Enigma 2: Encrypting characters

Each rotor in the Enigma machine performs a simple character substitution for each letter A-Z. The substitution is described by a string, like "EKMFLGDQVZNTOWYHXUSPAIBRCJ". This means that, with the rotor in position 0, the first letter, A is changed to E, B to K, C to M, and on up to Z to J.

What happens when the rotor advances to a new position? I found it useful to see the letters in the substitution string as relative offsets: A to E is +4, B to K is +9. C to M is +10. So when the rotor advances to position 1, A is changed with the second offset, +9, to J, B +10 to L, etc. Z wraps around to the first offset, +4, and changes to D.

With a couple of helper functions, we define a function make-offsets that converts a rotor substitution string into a list of offsets.

(deftest substitutes-to-offsets
  (is (= (concat (range 1 14) (range 13 26))
         (make-offsets "BDFHJLNPRTVXZACEGIKMOQSUWY"))))

(defn letter-to-int [letter] (-> letter int (- (int \A))))
(defn decrease [position change] (-> position (- change) (mod 26)))

(defn make-offsets [substitutes]
  (map-indexed
    (fn [i letter] (-> letter letter-to-int (decrease i)))
    substitutes))

Now we can define a function apply-offset that uses the offsets and a rotor position to encrypt an input. (We use integers 0-25 instead of characters A-Z, so we don't have to keep converting between integers and characters.)

(deftest encrypt-no-wrap
  (let [offsets (make-offsets "ABXCDEFGHIJKLMNOPQRSTUVWYZ")]
    (is (= 22 (apply-offset 1 1 offsets)))))

(deftest encrypt-wrap
  (let [offsets (make-offsets "AXBCDEFGHIJKLMNOPQRSTUVWYZ")]
    (is (= 24 (apply-offset 2 25 offsets)))))

(defn increase [position change] (-> position (+ change) (mod 26)))

(defn apply-offset [input position offsets]
  (-> offsets
      (nth (increase position input))
      (increase input)))

The Enigma machine uses the output of each rotor as input to the next rotor. The last rotor is a "reflector" that sends its output back to the previous rotor. This is passed backwards through each rotor, ending with the first. How do we perform a "backwards" substitution? We find the letter that is changed into our current value. Using our sample rotor substitution string "EKMFLGDQVZNTOWYHXUSPAIBRCJ" in position 0, U is changed to A, so the backwards substitution of A is U, B is W, C is Y, etc. Once again, to handle rotation of the rotor, it's useful to create a list of offsets.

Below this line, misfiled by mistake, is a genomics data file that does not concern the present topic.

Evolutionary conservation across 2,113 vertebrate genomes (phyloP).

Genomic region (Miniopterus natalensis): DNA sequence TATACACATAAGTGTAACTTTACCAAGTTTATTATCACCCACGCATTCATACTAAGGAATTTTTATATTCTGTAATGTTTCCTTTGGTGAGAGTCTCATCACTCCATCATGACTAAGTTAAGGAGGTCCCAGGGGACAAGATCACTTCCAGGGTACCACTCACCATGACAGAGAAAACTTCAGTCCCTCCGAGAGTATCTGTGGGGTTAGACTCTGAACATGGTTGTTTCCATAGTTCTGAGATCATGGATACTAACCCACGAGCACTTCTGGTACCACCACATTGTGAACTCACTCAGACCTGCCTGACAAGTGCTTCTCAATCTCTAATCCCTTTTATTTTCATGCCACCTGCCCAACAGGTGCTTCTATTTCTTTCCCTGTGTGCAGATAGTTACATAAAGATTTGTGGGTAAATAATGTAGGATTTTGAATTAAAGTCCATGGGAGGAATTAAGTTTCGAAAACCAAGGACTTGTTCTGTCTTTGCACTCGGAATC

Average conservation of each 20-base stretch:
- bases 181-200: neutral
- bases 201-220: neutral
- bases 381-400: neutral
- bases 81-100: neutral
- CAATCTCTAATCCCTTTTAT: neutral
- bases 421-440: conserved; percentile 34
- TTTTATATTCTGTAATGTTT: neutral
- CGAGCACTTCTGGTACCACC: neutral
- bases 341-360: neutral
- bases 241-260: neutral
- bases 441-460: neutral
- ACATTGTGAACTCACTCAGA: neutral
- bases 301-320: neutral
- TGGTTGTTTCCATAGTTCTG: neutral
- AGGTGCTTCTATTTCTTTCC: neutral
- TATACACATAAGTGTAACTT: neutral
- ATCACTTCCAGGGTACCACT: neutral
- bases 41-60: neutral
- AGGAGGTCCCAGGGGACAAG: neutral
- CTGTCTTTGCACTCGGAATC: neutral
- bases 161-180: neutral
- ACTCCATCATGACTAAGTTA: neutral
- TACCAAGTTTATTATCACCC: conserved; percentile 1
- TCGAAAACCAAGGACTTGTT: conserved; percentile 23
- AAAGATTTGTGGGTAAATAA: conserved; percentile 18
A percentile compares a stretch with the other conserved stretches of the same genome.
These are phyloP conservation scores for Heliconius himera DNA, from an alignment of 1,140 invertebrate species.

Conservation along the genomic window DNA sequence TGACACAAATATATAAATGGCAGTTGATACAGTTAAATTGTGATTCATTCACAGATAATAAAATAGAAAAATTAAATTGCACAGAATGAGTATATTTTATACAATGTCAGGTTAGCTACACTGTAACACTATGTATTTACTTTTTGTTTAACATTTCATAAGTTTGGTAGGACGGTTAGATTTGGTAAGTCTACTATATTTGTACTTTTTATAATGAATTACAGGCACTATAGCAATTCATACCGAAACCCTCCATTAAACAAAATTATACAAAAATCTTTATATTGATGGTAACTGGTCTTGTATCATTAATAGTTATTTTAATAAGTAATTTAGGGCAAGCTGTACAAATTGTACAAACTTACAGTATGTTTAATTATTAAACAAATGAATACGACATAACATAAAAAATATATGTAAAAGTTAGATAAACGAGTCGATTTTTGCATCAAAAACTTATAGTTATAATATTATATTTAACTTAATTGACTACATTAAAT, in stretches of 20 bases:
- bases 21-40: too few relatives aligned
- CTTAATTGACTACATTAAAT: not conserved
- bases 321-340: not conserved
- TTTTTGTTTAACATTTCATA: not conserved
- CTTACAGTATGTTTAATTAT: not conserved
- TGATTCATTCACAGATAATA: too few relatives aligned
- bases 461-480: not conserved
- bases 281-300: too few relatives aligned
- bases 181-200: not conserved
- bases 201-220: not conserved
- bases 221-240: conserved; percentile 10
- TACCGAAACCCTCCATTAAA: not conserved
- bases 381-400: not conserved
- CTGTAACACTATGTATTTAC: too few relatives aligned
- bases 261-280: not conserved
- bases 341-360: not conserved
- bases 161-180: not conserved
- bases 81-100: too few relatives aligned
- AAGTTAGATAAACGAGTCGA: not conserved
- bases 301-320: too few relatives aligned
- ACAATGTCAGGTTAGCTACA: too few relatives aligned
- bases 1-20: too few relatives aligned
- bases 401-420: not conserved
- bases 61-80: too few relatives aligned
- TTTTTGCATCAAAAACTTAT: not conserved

We rename our previous function to make-forward-offsets and add a function make-backward-offsets.

(deftest substitutes-to-backward-offsets
  (is (= (mapcat (fn [i] (list i (+ i 12))) (range 13 0 -1))
         (make-backward-offsets "BDFHJLNPRTVXZACEGIKMOQSUWY"))))

(defn int-to-letter [input] (-> input (+ (int \A)) char))

(defn make-backward-offsets [substitutes]
  (map
    (fn [i] (decrease (index-of substitutes (int-to-letter i)) i))
    (range 0 26)))

Now we can re-use apply-offset to do backward encryption.

(deftest backward-encrypt-no-wrap
  (let [offsets (make-backward-offsets "ABYCDEFGHIJKLMNOPQRSTUVWXZ")]
    (is (= 1 (apply-offset 23 1 offsets))))
  )

(deftest backward-encrypt-wrap
  (let [offsets (make-backward-offsets "AWBCDEFGHIJKLMNOPQRSTUVXYZ")]
    (is (= 2 (apply-offset 23 25 offsets))))
  )

Next: Putting the pieces together to encrypt and decrypt strings.

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